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Mr Temby's advice - Mr Bowen's response



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AG 24/85 12 December 1985

A

M E D I A R E L E A S E

The news that the Federal Attorney-General rejected the

recommendation of the Director of Public Prosecutions, Mr

Temby, O C , that the Premier of New South Males be prosecuted

for contempt of court before even reading Mr Temby's reasons

evidences an arrogant, casual and contemptuous disregard for

the duties of his office, and his own Director of Public .

Prosecutions.

Mr Bowen defended Mr W r a n 's assertion, of Mr Justice Murphy's

innocence because they were answers given to journalists.

Even if Mr Wran was aware of the possibility that his answers

would be published, it is irrelevant to say that he was

answering questions. And it has never been suggested by Mr Wran,

or anyone else, that the comments made by him were off the

the record, or that he was surprised to see them published.

Next, Mr Bowen has said that when Mr Wran made his comments

Mr Justice Murphy had not been sent for trial. Not only had

the Court of Appeal already ordered a retrial on one count,

but Mr Wran's comments were made about the likely outcome of

that very trial.

Mr Bowen next claims that there would be two trials running

together. This is quite wrong. The trials could be held at

different times and - what is more fundamental and what Mr

Bowen omits - the issues in the two trials would be quite

different. .

The reasons given by Mr Bowen for rejecting Mr Temby's

recommendations are demonstrable nonsense and a travesty of

what should be expected from the Federal Attorney-General. .

J. M. Spender, QC Shadow

MR TEMBY'S ADVICE — MR BOWEN'S EESPONSE

over...

AG 24/85 12 December 1985 Shadow Attorney-General

Without independent advice, without knowing Mr Temby's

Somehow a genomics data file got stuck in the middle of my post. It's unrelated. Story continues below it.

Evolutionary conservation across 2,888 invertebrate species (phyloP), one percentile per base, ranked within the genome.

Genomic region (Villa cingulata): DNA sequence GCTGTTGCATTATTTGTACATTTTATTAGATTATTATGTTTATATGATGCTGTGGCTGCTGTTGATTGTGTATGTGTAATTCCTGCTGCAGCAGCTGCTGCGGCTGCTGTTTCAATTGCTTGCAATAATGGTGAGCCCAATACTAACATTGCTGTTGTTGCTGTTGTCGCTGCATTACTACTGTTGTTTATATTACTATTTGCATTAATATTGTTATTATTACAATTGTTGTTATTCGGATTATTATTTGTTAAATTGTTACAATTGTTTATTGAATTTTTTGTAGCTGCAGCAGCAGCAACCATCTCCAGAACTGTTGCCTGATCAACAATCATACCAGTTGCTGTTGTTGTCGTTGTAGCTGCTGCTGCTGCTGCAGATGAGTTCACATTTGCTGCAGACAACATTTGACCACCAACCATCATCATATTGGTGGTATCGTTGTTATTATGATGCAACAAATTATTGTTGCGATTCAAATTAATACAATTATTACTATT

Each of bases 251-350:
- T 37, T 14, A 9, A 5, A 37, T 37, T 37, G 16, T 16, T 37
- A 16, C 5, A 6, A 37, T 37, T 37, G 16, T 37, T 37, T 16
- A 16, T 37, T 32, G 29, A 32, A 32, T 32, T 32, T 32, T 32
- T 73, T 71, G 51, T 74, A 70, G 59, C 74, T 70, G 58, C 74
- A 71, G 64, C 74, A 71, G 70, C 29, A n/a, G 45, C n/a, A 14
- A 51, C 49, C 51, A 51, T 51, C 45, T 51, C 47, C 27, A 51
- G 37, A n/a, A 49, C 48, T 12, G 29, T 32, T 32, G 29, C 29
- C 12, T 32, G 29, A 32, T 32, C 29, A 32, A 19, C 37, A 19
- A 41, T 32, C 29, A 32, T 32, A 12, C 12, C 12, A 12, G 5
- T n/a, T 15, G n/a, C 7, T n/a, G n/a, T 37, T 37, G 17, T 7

reasons, Mr Bowen absolved of fault his friend and Labor

colleague, the Premier of New South Wales.

By his conduct Mr Bowen has gravely damaged his office, and

public confidence in the impartial administration of justice.

Who would believe that, if an ordinary citizen had been

subject to a recommendation from the Director of Public

Prosecutions that contempt proceedings be taken against him,

that recommendation would have been so casually dismissed.

To allow things to rest as Mr Bowen apparently wishes

to leave them will leave an indelible stain on the administration

of the Federal criminal justice system.

Justice must not only be done; it must manifestly and

irrefutably be seen to be done. Otherwise the system of

justice will fall into public disrepute.

Having reached the view that contempt proceedings should be

brought against Mr Wran, the Director of Public Prosecutions,

who has shown commendable independence, should hold to that

opinion and act on it, and vindicate the integrity, the

independence and the public worth of his office.

The question is not for the political arena. It is one

for the administration of justice.

John Spender Sydney

Shadow Attorney-General 12 December 1985